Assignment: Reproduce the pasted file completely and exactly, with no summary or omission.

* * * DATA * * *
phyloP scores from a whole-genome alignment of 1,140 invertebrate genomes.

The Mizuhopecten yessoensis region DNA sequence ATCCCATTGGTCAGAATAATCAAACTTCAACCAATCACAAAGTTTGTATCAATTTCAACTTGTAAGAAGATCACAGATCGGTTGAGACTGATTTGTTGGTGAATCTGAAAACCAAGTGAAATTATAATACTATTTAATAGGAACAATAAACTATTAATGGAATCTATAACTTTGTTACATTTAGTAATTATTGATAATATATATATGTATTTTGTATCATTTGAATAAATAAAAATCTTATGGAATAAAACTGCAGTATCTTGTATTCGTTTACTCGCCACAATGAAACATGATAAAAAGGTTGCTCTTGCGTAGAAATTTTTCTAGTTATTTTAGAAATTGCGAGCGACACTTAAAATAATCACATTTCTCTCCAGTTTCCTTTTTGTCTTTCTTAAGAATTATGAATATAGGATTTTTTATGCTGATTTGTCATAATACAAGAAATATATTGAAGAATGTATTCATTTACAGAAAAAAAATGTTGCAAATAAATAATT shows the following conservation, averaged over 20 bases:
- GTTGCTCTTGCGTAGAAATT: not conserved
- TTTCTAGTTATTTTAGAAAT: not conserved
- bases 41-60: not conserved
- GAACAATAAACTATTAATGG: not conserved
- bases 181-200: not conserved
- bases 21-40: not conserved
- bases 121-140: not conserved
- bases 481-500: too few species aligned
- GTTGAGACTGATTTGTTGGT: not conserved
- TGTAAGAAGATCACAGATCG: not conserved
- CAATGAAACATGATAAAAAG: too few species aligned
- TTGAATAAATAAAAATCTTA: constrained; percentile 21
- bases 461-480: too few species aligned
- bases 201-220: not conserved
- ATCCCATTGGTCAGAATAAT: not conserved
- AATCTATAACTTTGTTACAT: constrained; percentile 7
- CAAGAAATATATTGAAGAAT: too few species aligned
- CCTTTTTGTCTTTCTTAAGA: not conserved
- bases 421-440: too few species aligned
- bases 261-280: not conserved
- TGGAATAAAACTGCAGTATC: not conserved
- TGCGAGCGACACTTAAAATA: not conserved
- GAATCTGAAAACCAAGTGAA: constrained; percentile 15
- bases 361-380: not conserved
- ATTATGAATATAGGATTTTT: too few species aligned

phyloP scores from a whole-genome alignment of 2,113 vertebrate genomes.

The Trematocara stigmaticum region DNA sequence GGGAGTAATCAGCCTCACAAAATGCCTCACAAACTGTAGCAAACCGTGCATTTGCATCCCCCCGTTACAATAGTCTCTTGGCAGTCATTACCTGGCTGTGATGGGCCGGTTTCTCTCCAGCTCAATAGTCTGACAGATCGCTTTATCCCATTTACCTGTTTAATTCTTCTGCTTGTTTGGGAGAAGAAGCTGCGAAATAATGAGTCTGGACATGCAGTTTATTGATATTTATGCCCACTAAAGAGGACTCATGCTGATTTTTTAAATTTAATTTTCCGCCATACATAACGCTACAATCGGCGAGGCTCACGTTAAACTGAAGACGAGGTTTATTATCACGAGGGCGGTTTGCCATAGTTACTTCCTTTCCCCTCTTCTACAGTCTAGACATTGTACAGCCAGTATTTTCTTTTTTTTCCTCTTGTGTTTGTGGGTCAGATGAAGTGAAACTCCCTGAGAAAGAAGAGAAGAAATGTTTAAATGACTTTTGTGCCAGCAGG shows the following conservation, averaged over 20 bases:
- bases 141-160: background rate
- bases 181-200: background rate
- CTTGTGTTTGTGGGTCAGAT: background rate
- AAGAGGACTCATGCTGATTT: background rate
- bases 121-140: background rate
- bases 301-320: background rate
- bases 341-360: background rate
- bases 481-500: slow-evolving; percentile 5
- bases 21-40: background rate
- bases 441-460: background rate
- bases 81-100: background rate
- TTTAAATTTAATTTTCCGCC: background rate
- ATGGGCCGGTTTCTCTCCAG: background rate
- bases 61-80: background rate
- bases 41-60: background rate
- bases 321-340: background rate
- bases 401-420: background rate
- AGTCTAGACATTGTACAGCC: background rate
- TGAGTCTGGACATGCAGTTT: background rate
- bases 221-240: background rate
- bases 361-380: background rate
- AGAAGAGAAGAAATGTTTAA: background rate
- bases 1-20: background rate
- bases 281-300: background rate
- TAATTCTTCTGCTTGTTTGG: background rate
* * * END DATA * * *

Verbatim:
phyloP scores from a whole-genome alignment of 1,140 invertebrate genomes.

The Mizuhopecten yessoensis region DNA sequence ATCCCATTGGTCAGAATAATCAAACTTCAACCAATCACAAAGTTTGTATCAATTTCAACTTGTAAGAAGATCACAGATCGGTTGAGACTGATTTGTTGGTGAATCTGAAAACCAAGTGAAATTATAATACTATTTAATAGGAACAATAAACTATTAATGGAATCTATAACTTTGTTACATTTAGTAATTATTGATAATATATATATGTATTTTGTATCATTTGAATAAATAAAAATCTTATGGAATAAAACTGCAGTATCTTGTATTCGTTTACTCGCCACAATGAAACATGATAAAAAGGTTGCTCTTGCGTAGAAATTTTTCTAGTTATTTTAGAAATTGCGAGCGACACTTAAAATAATCACATTTCTCTCCAGTTTCCTTTTTGTCTTTCTTAAGAATTATGAATATAGGATTTTTTATGCTGATTTGTCATAATACAAGAAATATATTGAAGAATGTATTCATTTACAGAAAAAAAATGTTGCAAATAAATAATT shows the following conservation, averaged over 20 bases:
- GTTGCTCTTGCGTAGAAATT: not conserved
- TTTCTAGTTATTTTAGAAAT: not conserved
- bases 41-60: not conserved
- GAACAATAAACTATTAATGG: not conserved
- bases 181-200: not conserved
- bases 21-40: not conserved
- bases 121-140: not conserved
- bases 481-500: too few species aligned
- GTTGAGACTGATTTGTTGGT: not conserved
- TGTAAGAAGATCACAGATCG: not conserved
- CAATGAAACATGATAAAAAG: too few species aligned
- TTGAATAAATAAAAATCTTA: constrained; percentile 21
- bases 461-480: too few species aligned
- bases 201-220: not conserved
- ATCCCATTGGTCAGAATAAT: not conserved
- AATCTATAACTTTGTTACAT: constrained; percentile 7
- CAAGAAATATATTGAAGAAT: too few species aligned
- CCTTTTTGTCTTTCTTAAGA: not conserved
- bases 421-440: too few species aligned
- bases 261-280: not conserved
- TGGAATAAAACTGCAGTATC: not conserved
- TGCGAGCGACACTTAAAATA: not conserved
- GAATCTGAAAACCAAGTGAA: constrained; percentile 15
- bases 361-380: not conserved
- ATTATGAATATAGGATTTTT: too few species aligned

phyloP scores from a whole-genome alignment of 2,113 vertebrate genomes.

The Trematocara stigmaticum region DNA sequence GGGAGTAATCAGCCTCACAAAATGCCTCACAAACTGTAGCAAACCGTGCATTTGCATCCCCCCGTTACAATAGTCTCTTGGCAGTCATTACCTGGCTGTGATGGGCCGGTTTCTCTCCAGCTCAATAGTCTGACAGATCGCTTTATCCCATTTACCTGTTTAATTCTTCTGCTTGTTTGGGAGAAGAAGCTGCGAAATAATGAGTCTGGACATGCAGTTTATTGATATTTATGCCCACTAAAGAGGACTCATGCTGATTTTTTAAATTTAATTTTCCGCCATACATAACGCTACAATCGGCGAGGCTCACGTTAAACTGAAGACGAGGTTTATTATCACGAGGGCGGTTTGCCATAGTTACTTCCTTTCCCCTCTTCTACAGTCTAGACATTGTACAGCCAGTATTTTCTTTTTTTTCCTCTTGTGTTTGTGGGTCAGATGAAGTGAAACTCCCTGAGAAAGAAGAGAAGAAATGTTTAAATGACTTTTGTGCCAGCAGG shows the following conservation, averaged over 20 bases:
- bases 141-160: background rate
- bases 181-200: background rate
- CTTGTGTTTGTGGGTCAGAT: background rate
- AAGAGGACTCATGCTGATTT: background rate
- bases 121-140: background rate
- bases 301-320: background rate
- bases 341-360: background rate
- bases 481-500: slow-evolving; percentile 5
- bases 21-40: background rate
- bases 441-460: background rate
- bases 81-100: background rate
- TTTAAATTTAATTTTCCGCC: background rate
- ATGGGCCGGTTTCTCTCCAG: background rate
- bases 61-80: background rate
- bases 41-60: background rate
- bases 321-340: background rate
- bases 401-420: background rate
- AGTCTAGACATTGTACAGCC: background rate
- TGAGTCTGGACATGCAGTTT: background rate
- bases 221-240: background rate
- bases 361-380: background rate
- AGAAGAGAAGAAATGTTTAA: background rate
- bases 1-20: background rate
- bases 281-300: background rate
- TAATTCTTCTGCTTGTTTGG: background rate